Hating ML?

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Jul 20, 2006 12:33 pm

I know there have been a ton of topics on this forum regarding all of the wirehouses. I am simply wondering why so many people seem to down ML. What really is so bad about them? Why would many of you deter someone from wanting to build a career there?  Your thoughts are appreciated. Thanks

Jul 20, 2006 1:37 pm

I haven't seen much ML hating around here, except maybe a little from the independent guys.....but that's kinda expected since they are the types who operate better solo anyway and ML is probably one of the more 'strict' firms as far as fitting in with their culture and processes.


ML is the leader in this business (retail brokerage) bar none and a great place to build a career if their approach fits you.

Jul 20, 2006 3:39 pm
dude:

I haven't seen much ML hating around here, except maybe a little from the independent guys.....but that's kinda expected since they are the types who operate better solo anyway and ML is probably one of the more 'strict' firms as far as fitting in with their culture and processes.


ML is the leader in this business (retail brokerage) bar none and a great place to build a career if their approach fits you.



I don't think there's been much 'hating' at all.  Maybe some poking fun since the culture there is a little IBM-ish.   It's a good firm with a long solid history and they have some good tools for their advisors.  It's simply not for me.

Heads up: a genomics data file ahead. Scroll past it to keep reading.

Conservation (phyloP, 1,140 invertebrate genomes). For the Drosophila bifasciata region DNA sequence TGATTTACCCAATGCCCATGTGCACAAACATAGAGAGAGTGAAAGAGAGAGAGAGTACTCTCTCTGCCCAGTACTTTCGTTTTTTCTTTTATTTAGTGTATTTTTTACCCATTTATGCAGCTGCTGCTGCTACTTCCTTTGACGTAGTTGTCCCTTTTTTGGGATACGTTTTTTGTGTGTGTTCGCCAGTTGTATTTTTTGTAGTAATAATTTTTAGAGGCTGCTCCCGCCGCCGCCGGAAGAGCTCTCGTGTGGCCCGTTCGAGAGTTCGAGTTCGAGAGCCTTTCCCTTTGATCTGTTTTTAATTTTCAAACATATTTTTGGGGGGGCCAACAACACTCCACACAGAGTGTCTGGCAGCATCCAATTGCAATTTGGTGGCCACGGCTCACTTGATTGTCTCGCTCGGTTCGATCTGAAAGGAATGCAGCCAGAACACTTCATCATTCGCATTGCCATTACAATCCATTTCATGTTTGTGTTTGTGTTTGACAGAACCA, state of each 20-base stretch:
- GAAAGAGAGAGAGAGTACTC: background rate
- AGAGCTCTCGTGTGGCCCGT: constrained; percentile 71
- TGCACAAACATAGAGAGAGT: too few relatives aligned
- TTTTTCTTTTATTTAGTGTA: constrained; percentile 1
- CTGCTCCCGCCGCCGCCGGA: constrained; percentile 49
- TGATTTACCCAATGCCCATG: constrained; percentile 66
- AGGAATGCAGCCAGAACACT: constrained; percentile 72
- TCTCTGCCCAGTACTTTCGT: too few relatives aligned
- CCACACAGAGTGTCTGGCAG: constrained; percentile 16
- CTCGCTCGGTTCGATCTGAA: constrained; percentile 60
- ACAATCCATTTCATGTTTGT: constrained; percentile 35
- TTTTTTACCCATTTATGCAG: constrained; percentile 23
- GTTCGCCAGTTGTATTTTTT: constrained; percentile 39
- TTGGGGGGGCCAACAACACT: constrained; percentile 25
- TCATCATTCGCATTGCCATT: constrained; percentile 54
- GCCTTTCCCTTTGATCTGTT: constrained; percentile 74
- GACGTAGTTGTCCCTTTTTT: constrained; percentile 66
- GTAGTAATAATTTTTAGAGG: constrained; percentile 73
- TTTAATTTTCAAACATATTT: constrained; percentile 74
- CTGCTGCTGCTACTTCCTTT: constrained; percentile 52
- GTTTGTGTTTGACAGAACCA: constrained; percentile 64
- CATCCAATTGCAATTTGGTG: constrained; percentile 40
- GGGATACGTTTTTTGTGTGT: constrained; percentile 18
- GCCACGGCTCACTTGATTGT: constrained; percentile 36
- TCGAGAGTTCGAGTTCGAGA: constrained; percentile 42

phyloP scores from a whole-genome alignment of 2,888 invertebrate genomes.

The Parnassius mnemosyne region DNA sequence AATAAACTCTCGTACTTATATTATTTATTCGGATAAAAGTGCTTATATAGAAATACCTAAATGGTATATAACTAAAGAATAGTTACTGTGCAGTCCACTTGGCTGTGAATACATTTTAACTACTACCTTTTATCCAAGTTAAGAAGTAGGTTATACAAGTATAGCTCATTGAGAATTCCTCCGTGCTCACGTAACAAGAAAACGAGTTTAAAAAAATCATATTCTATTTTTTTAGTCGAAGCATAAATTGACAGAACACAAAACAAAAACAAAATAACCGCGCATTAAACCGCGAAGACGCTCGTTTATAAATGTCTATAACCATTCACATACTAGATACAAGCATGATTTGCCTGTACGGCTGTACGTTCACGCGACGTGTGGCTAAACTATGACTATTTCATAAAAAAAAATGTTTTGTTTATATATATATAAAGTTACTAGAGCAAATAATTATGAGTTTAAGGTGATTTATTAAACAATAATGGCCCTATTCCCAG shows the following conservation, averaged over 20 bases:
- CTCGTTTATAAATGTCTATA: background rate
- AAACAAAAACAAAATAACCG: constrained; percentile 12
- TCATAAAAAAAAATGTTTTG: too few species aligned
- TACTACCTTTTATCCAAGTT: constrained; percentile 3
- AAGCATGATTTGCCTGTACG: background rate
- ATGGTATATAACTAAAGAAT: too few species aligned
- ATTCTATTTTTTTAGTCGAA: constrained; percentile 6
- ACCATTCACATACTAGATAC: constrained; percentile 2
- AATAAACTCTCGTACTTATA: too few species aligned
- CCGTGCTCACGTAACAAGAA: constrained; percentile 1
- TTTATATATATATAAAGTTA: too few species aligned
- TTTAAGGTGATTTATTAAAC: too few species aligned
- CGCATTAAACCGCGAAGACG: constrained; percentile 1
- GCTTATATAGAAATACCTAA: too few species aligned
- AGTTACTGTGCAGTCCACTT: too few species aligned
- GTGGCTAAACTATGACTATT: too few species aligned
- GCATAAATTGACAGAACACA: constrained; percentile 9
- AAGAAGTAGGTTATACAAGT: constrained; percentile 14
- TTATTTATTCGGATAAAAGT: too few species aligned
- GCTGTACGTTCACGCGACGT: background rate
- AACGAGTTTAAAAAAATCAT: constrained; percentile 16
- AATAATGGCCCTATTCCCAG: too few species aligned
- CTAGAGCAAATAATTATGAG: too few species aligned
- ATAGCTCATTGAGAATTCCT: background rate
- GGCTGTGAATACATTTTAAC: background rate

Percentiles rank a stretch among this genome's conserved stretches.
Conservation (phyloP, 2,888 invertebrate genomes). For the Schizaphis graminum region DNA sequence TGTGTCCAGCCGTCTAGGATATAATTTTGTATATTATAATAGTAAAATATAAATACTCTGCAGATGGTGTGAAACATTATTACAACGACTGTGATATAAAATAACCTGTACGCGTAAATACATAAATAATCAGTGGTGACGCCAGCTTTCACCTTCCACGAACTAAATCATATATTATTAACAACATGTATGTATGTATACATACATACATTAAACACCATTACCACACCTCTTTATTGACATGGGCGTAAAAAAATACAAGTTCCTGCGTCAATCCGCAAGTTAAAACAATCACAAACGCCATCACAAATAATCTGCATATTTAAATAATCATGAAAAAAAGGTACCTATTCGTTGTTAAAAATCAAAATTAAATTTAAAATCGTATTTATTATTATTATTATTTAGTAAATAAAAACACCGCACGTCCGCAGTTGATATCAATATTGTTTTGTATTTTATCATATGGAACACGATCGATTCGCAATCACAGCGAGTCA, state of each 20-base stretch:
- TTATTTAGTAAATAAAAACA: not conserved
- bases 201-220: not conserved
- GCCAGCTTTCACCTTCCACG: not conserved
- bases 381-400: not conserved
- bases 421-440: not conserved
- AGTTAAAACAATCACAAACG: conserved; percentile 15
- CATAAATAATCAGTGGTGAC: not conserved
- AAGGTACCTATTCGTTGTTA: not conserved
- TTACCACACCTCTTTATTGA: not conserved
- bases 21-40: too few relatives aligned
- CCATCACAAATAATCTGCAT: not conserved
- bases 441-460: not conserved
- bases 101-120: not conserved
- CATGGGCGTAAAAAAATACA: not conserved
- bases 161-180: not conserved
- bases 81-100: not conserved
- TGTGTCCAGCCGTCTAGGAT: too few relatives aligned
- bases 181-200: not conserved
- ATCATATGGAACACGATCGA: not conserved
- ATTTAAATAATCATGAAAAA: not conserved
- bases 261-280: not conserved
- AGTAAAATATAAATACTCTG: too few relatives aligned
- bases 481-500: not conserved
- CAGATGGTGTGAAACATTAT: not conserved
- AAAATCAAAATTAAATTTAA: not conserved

Jul 20, 2006 3:58 pm

Thanks for the comments guys. I am guess I am wondering what about the culture there makes it seem "stuffy" for lack of a better word. My understanding is that no one keeps tabs on your day to day activities, you are not pressured to sell propietary products, the systems are top-notch, etc.


I came from a bank enviornment and the culture there is about kissing the right a$$ and bending over for everybody so you can hopefully get some business.


What would make someone leave ML and go independent? The payout? owning your book of business? etc

Jul 20, 2006 4:31 pm

They like to hire former miltary, They tend to fit in their from what I understand. I interviewed with them at one of their cattle calls one time. Their presentations was designed to run you out the door.

Jul 20, 2006 7:25 pm

I think I'm gonna make the jump to ML in the next 6 months. They seem to have a culture of success and really good reputation.

Jul 20, 2006 8:00 pm

Merrill is a fine firm that allows flexibility, product, tools, and
support.  It is also a firm that expects a great deal from their
advisors, $350,000 content producers using A, B, and C share mutual
funds and the occasional bond portfolio may find it uncomrortable at
times.  The average production well exceeds $700k now, and they
want that to go up, all the while adding advisors. 



Merrill is in everyones sights because they are the largest and most
well known....everyone knows who Merrill Lynch is, so it only makes
sense to print their name in the paper when possible (bad news
sells). 



As far as people out here bashing them I don't see it so much anymore,
but when it happens it seems to be from people who used to work
there...but no longer do... 

Jul 20, 2006 8:55 pm

Check out the articles on this site. One out of 5 stories is about them coughing up another huge chunk of change for a fine. They have a big name and great resources, but their priorities are making ridiculous amounts of money for upper mangement. Shareholders always come before brokers and clients. That clouds judgement and often results in fines that are in the news almost monthly.